Defense officials favor forcefully blocking two boats which a group of U.S.-based activists plan to sail to Gaza to protest what they call "the Israeli siege on the Strip," Haaretz has learned.
According to the Foreign Ministry, Israel is within its rights to use force against the seafarers.
The subject of the Greek-flagged boats which the Free Gaza group said it would sail from Cyprus to Gaza this week prompted defense officials to hold a series of discussions; they said allowing the ships to reach the Gaza coastline could create a dangerous precedent. But the Israel Navy has not yet received any instructions on how to treat the vessels.
According to some officials, Hamas is keen to exploit the initiative by the activists - including Israeli professor and activist Jeff Halper - for its political needs, and could try to greet the seafarers with fishing boats.
The officials believe that Hamas views the drive as an opportunity to underscore the suffering of the civilian population because of Israel's policies. A position paper by the Foreign Ministry's legal department says Israel has the right to use force against the demonstrators as part of the Oslo Accords, which names Israel as responsible for Gaza's territorial waters.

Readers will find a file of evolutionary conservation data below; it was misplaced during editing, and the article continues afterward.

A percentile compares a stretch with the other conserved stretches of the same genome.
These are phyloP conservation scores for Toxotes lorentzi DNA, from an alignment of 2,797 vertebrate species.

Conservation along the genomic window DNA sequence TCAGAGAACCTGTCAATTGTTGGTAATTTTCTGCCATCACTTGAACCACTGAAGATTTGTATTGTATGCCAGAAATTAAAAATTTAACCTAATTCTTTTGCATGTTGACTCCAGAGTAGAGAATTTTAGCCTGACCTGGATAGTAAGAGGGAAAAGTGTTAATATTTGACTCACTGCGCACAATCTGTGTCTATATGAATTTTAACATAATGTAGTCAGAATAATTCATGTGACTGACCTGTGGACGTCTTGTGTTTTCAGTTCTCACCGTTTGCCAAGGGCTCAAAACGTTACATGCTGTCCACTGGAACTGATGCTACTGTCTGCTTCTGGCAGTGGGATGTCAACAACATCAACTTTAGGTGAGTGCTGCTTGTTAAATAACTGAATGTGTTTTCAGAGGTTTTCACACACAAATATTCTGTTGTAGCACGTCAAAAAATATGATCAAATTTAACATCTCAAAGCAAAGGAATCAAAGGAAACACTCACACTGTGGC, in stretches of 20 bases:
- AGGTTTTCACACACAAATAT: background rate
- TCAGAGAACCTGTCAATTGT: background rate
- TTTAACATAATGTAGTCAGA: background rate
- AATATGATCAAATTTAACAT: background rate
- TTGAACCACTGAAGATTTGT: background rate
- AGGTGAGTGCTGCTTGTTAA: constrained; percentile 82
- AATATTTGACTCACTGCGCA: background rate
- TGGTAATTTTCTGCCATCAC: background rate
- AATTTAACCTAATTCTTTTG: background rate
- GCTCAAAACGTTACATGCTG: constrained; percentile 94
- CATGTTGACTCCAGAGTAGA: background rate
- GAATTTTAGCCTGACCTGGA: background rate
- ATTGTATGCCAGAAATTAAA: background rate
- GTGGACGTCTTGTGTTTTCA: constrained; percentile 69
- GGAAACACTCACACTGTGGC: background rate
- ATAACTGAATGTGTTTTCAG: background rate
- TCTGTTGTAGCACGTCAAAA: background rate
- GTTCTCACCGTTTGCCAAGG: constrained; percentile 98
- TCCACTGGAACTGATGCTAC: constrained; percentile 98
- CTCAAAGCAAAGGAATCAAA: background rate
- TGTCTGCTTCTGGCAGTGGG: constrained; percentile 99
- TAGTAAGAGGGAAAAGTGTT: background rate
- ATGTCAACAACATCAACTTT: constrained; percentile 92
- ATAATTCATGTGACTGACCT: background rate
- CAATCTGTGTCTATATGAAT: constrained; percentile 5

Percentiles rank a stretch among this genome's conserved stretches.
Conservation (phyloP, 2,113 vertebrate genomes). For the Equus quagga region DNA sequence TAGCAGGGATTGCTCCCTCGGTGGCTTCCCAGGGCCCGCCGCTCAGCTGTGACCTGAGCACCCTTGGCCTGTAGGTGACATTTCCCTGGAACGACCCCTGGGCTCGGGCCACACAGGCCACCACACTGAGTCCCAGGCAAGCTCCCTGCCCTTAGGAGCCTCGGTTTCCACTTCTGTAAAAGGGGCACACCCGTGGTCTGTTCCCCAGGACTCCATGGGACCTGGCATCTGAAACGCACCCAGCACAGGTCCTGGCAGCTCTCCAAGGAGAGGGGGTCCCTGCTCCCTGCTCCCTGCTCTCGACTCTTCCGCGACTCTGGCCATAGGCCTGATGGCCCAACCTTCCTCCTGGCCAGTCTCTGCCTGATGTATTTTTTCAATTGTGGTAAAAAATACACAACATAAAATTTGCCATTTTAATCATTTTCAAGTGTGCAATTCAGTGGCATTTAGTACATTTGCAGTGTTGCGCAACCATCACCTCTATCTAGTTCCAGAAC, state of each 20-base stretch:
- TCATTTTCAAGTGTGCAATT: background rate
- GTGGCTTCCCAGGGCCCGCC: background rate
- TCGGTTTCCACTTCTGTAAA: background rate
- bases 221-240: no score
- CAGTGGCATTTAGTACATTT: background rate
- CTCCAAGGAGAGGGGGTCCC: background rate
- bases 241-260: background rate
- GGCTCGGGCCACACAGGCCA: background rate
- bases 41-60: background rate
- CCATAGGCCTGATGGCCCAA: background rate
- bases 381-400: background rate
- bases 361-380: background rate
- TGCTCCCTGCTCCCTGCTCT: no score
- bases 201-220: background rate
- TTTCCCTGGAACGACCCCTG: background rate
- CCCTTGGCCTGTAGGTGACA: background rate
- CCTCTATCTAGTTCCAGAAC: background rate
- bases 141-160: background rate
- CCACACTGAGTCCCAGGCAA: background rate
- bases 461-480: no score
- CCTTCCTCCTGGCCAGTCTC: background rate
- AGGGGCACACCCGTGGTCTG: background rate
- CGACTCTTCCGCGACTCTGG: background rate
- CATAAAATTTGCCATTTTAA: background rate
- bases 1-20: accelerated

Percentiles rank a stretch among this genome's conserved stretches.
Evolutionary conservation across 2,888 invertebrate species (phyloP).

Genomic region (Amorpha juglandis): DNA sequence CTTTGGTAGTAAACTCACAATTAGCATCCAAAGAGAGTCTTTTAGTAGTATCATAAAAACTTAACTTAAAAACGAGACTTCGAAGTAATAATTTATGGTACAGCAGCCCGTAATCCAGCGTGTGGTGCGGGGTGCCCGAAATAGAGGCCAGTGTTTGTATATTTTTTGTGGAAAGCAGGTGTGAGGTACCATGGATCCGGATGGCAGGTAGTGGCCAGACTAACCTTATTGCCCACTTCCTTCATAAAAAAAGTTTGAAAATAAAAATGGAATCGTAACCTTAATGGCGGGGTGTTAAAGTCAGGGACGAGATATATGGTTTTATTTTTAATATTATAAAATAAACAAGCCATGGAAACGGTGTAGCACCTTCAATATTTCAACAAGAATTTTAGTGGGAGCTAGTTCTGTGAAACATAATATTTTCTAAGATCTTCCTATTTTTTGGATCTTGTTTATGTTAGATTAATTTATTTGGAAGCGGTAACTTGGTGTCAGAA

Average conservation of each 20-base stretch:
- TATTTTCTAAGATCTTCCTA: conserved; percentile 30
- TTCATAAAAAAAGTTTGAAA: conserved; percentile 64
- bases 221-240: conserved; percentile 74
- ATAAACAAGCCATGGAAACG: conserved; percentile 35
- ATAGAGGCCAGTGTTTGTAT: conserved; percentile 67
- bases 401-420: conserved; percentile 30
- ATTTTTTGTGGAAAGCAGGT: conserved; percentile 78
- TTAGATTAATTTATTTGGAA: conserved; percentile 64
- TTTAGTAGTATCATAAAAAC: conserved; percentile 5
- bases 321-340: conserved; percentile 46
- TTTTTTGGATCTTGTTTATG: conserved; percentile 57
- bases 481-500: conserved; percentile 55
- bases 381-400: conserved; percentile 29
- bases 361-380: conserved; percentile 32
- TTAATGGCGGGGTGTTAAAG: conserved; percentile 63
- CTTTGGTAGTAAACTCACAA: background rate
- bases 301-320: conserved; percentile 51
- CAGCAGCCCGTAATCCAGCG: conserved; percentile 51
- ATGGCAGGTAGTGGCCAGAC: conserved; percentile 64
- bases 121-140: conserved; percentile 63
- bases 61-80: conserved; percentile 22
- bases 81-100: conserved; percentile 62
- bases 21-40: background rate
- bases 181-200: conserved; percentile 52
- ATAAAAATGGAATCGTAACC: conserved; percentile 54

An official in Jerusalem said the Foreign Ministry's paper means that security forces could detain the vessels upon entry to Gaza's territorial waters, arrest the passengers and haul the ship to Israel, where the detainees could be interrogated.
The organizers have reportedly raised almost $300,000 to finance the operation and recruited 60 people to sail on the ship. These include activists from several countries as well as journalists.
In conversations with their Israeli counterparts, Cypriot officials have expressed concerns about the boat departing from their shores, but say they can do nothing to prevent it. According to the information that has reached Israel, however, Cyprus is not the only point of departure under consideration; the ship might also sail from Turkey or Alexandria in Egypt.
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